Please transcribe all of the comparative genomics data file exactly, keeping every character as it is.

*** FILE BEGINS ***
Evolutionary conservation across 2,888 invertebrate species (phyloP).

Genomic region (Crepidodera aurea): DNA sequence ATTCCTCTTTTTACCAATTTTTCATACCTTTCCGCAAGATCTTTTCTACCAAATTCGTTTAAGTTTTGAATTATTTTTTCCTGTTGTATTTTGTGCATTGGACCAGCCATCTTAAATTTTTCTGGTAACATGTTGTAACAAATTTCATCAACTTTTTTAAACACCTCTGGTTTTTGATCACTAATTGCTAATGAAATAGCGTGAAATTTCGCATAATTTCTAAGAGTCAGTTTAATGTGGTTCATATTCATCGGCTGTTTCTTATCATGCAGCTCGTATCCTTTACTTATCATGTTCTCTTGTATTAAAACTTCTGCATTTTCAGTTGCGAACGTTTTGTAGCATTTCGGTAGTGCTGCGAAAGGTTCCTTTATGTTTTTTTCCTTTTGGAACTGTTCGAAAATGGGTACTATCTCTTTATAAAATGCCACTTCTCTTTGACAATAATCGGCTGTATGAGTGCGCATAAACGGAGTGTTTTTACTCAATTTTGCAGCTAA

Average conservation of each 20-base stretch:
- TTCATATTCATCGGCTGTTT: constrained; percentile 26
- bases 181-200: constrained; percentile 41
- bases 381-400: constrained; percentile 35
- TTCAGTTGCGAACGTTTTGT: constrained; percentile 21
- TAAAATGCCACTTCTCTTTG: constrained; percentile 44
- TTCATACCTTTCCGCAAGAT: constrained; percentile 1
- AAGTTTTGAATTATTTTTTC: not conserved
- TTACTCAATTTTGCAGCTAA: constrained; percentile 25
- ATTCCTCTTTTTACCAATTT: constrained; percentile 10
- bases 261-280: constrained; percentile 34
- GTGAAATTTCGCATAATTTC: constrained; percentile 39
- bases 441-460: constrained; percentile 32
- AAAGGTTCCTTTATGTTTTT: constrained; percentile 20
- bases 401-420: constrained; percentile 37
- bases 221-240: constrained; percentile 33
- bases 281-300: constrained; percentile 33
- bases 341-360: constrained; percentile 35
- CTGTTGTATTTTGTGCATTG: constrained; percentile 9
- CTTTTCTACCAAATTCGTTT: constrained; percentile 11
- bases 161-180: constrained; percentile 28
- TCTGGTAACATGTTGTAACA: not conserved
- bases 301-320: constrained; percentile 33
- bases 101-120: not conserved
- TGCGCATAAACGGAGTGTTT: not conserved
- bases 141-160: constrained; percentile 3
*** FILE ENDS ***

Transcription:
Evolutionary conservation across 2,888 invertebrate species (phyloP).

Genomic region (Crepidodera aurea): DNA sequence ATTCCTCTTTTTACCAATTTTTCATACCTTTCCGCAAGATCTTTTCTACCAAATTCGTTTAAGTTTTGAATTATTTTTTCCTGTTGTATTTTGTGCATTGGACCAGCCATCTTAAATTTTTCTGGTAACATGTTGTAACAAATTTCATCAACTTTTTTAAACACCTCTGGTTTTTGATCACTAATTGCTAATGAAATAGCGTGAAATTTCGCATAATTTCTAAGAGTCAGTTTAATGTGGTTCATATTCATCGGCTGTTTCTTATCATGCAGCTCGTATCCTTTACTTATCATGTTCTCTTGTATTAAAACTTCTGCATTTTCAGTTGCGAACGTTTTGTAGCATTTCGGTAGTGCTGCGAAAGGTTCCTTTATGTTTTTTTCCTTTTGGAACTGTTCGAAAATGGGTACTATCTCTTTATAAAATGCCACTTCTCTTTGACAATAATCGGCTGTATGAGTGCGCATAAACGGAGTGTTTTTACTCAATTTTGCAGCTAA

Average conservation of each 20-base stretch:
- TTCATATTCATCGGCTGTTT: constrained; percentile 26
- bases 181-200: constrained; percentile 41
- bases 381-400: constrained; percentile 35
- TTCAGTTGCGAACGTTTTGT: constrained; percentile 21
- TAAAATGCCACTTCTCTTTG: constrained; percentile 44
- TTCATACCTTTCCGCAAGAT: constrained; percentile 1
- AAGTTTTGAATTATTTTTTC: not conserved
- TTACTCAATTTTGCAGCTAA: constrained; percentile 25
- ATTCCTCTTTTTACCAATTT: constrained; percentile 10
- bases 261-280: constrained; percentile 34
- GTGAAATTTCGCATAATTTC: constrained; percentile 39
- bases 441-460: constrained; percentile 32
- AAAGGTTCCTTTATGTTTTT: constrained; percentile 20
- bases 401-420: constrained; percentile 37
- bases 221-240: constrained; percentile 33
- bases 281-300: constrained; percentile 33
- bases 341-360: constrained; percentile 35
- CTGTTGTATTTTGTGCATTG: constrained; percentile 9
- CTTTTCTACCAAATTCGTTT: constrained; percentile 11
- bases 161-180: constrained; percentile 28
- TCTGGTAACATGTTGTAACA: not conserved
- bases 301-320: constrained; percentile 33
- bases 101-120: not conserved
- TGCGCATAAACGGAGTGTTT: not conserved
- bases 141-160: constrained; percentile 3